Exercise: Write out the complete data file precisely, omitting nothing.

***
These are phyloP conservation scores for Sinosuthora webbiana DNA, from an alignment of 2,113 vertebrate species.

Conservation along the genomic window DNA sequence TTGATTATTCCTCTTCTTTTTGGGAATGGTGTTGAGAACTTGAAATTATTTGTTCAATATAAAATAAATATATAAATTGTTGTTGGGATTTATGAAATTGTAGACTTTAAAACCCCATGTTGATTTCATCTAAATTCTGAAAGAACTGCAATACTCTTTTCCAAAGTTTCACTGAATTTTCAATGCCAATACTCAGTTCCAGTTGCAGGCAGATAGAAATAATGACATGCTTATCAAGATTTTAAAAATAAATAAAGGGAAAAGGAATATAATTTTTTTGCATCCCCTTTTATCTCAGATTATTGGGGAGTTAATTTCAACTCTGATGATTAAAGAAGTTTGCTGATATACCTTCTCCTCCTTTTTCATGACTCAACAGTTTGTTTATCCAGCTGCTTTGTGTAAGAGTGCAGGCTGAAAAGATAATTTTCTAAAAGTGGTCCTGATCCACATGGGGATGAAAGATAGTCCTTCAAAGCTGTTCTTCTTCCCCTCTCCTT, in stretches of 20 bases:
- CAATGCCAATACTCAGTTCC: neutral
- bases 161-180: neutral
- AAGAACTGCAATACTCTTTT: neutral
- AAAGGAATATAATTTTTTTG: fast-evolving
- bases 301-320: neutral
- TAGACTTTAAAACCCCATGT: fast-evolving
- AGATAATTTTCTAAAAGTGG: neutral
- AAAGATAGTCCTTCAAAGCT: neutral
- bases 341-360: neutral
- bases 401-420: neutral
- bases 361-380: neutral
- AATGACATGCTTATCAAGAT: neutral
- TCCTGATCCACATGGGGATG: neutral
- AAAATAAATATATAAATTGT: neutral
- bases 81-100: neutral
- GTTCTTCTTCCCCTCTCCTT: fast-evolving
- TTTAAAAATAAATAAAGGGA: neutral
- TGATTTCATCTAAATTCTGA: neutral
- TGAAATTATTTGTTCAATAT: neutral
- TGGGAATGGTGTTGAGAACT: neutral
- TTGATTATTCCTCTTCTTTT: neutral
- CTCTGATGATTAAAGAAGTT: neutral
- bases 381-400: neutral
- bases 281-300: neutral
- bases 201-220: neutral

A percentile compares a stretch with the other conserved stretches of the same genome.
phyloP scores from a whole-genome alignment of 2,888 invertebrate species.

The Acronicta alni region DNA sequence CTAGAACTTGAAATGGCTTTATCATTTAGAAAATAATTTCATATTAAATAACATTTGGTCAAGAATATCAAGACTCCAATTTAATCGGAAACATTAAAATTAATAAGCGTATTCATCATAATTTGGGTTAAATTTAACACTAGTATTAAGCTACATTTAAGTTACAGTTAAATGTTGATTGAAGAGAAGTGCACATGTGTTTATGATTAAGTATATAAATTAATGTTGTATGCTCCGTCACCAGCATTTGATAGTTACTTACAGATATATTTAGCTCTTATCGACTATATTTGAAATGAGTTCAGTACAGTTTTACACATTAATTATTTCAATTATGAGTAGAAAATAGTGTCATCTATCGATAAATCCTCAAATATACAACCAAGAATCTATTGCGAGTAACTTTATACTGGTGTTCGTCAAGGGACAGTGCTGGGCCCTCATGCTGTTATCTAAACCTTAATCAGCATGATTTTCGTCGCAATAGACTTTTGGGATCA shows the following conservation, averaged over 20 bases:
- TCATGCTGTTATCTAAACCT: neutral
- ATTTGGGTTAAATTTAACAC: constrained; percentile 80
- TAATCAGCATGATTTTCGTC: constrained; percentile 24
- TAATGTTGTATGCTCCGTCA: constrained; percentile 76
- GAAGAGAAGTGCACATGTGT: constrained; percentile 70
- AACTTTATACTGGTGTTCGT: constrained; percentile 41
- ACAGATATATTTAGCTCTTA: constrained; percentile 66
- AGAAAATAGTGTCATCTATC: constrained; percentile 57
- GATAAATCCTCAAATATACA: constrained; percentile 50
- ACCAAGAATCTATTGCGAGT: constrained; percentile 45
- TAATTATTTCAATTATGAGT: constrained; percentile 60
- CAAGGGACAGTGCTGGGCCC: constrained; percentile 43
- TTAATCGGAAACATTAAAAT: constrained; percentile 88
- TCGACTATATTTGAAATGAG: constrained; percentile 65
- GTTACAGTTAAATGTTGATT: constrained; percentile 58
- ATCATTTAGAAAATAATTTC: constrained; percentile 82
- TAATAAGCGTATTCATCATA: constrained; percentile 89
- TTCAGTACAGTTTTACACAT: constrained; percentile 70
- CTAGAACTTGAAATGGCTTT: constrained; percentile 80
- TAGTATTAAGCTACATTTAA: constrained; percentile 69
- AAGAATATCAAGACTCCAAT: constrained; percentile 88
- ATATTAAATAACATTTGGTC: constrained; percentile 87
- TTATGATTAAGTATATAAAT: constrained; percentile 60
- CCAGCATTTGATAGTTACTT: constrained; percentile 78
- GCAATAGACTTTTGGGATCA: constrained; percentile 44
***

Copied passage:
These are phyloP conservation scores for Sinosuthora webbiana DNA, from an alignment of 2,113 vertebrate species.

Conservation along the genomic window DNA sequence TTGATTATTCCTCTTCTTTTTGGGAATGGTGTTGAGAACTTGAAATTATTTGTTCAATATAAAATAAATATATAAATTGTTGTTGGGATTTATGAAATTGTAGACTTTAAAACCCCATGTTGATTTCATCTAAATTCTGAAAGAACTGCAATACTCTTTTCCAAAGTTTCACTGAATTTTCAATGCCAATACTCAGTTCCAGTTGCAGGCAGATAGAAATAATGACATGCTTATCAAGATTTTAAAAATAAATAAAGGGAAAAGGAATATAATTTTTTTGCATCCCCTTTTATCTCAGATTATTGGGGAGTTAATTTCAACTCTGATGATTAAAGAAGTTTGCTGATATACCTTCTCCTCCTTTTTCATGACTCAACAGTTTGTTTATCCAGCTGCTTTGTGTAAGAGTGCAGGCTGAAAAGATAATTTTCTAAAAGTGGTCCTGATCCACATGGGGATGAAAGATAGTCCTTCAAAGCTGTTCTTCTTCCCCTCTCCTT, in stretches of 20 bases:
- CAATGCCAATACTCAGTTCC: neutral
- bases 161-180: neutral
- AAGAACTGCAATACTCTTTT: neutral
- AAAGGAATATAATTTTTTTG: fast-evolving
- bases 301-320: neutral
- TAGACTTTAAAACCCCATGT: fast-evolving
- AGATAATTTTCTAAAAGTGG: neutral
- AAAGATAGTCCTTCAAAGCT: neutral
- bases 341-360: neutral
- bases 401-420: neutral
- bases 361-380: neutral
- AATGACATGCTTATCAAGAT: neutral
- TCCTGATCCACATGGGGATG: neutral
- AAAATAAATATATAAATTGT: neutral
- bases 81-100: neutral
- GTTCTTCTTCCCCTCTCCTT: fast-evolving
- TTTAAAAATAAATAAAGGGA: neutral
- TGATTTCATCTAAATTCTGA: neutral
- TGAAATTATTTGTTCAATAT: neutral
- TGGGAATGGTGTTGAGAACT: neutral
- TTGATTATTCCTCTTCTTTT: neutral
- CTCTGATGATTAAAGAAGTT: neutral
- bases 381-400: neutral
- bases 281-300: neutral
- bases 201-220: neutral

A percentile compares a stretch with the other conserved stretches of the same genome.
phyloP scores from a whole-genome alignment of 2,888 invertebrate species.

The Acronicta alni region DNA sequence CTAGAACTTGAAATGGCTTTATCATTTAGAAAATAATTTCATATTAAATAACATTTGGTCAAGAATATCAAGACTCCAATTTAATCGGAAACATTAAAATTAATAAGCGTATTCATCATAATTTGGGTTAAATTTAACACTAGTATTAAGCTACATTTAAGTTACAGTTAAATGTTGATTGAAGAGAAGTGCACATGTGTTTATGATTAAGTATATAAATTAATGTTGTATGCTCCGTCACCAGCATTTGATAGTTACTTACAGATATATTTAGCTCTTATCGACTATATTTGAAATGAGTTCAGTACAGTTTTACACATTAATTATTTCAATTATGAGTAGAAAATAGTGTCATCTATCGATAAATCCTCAAATATACAACCAAGAATCTATTGCGAGTAACTTTATACTGGTGTTCGTCAAGGGACAGTGCTGGGCCCTCATGCTGTTATCTAAACCTTAATCAGCATGATTTTCGTCGCAATAGACTTTTGGGATCA shows the following conservation, averaged over 20 bases:
- TCATGCTGTTATCTAAACCT: neutral
- ATTTGGGTTAAATTTAACAC: constrained; percentile 80
- TAATCAGCATGATTTTCGTC: constrained; percentile 24
- TAATGTTGTATGCTCCGTCA: constrained; percentile 76
- GAAGAGAAGTGCACATGTGT: constrained; percentile 70
- AACTTTATACTGGTGTTCGT: constrained; percentile 41
- ACAGATATATTTAGCTCTTA: constrained; percentile 66
- AGAAAATAGTGTCATCTATC: constrained; percentile 57
- GATAAATCCTCAAATATACA: constrained; percentile 50
- ACCAAGAATCTATTGCGAGT: constrained; percentile 45
- TAATTATTTCAATTATGAGT: constrained; percentile 60
- CAAGGGACAGTGCTGGGCCC: constrained; percentile 43
- TTAATCGGAAACATTAAAAT: constrained; percentile 88
- TCGACTATATTTGAAATGAG: constrained; percentile 65
- GTTACAGTTAAATGTTGATT: constrained; percentile 58
- ATCATTTAGAAAATAATTTC: constrained; percentile 82
- TAATAAGCGTATTCATCATA: constrained; percentile 89
- TTCAGTACAGTTTTACACAT: constrained; percentile 70
- CTAGAACTTGAAATGGCTTT: constrained; percentile 80
- TAGTATTAAGCTACATTTAA: constrained; percentile 69
- AAGAATATCAAGACTCCAAT: constrained; percentile 88
- ATATTAAATAACATTTGGTC: constrained; percentile 87
- TTATGATTAAGTATATAAAT: constrained; percentile 60
- CCAGCATTTGATAGTTACTT: constrained; percentile 78
- GCAATAGACTTTTGGGATCA: constrained; percentile 44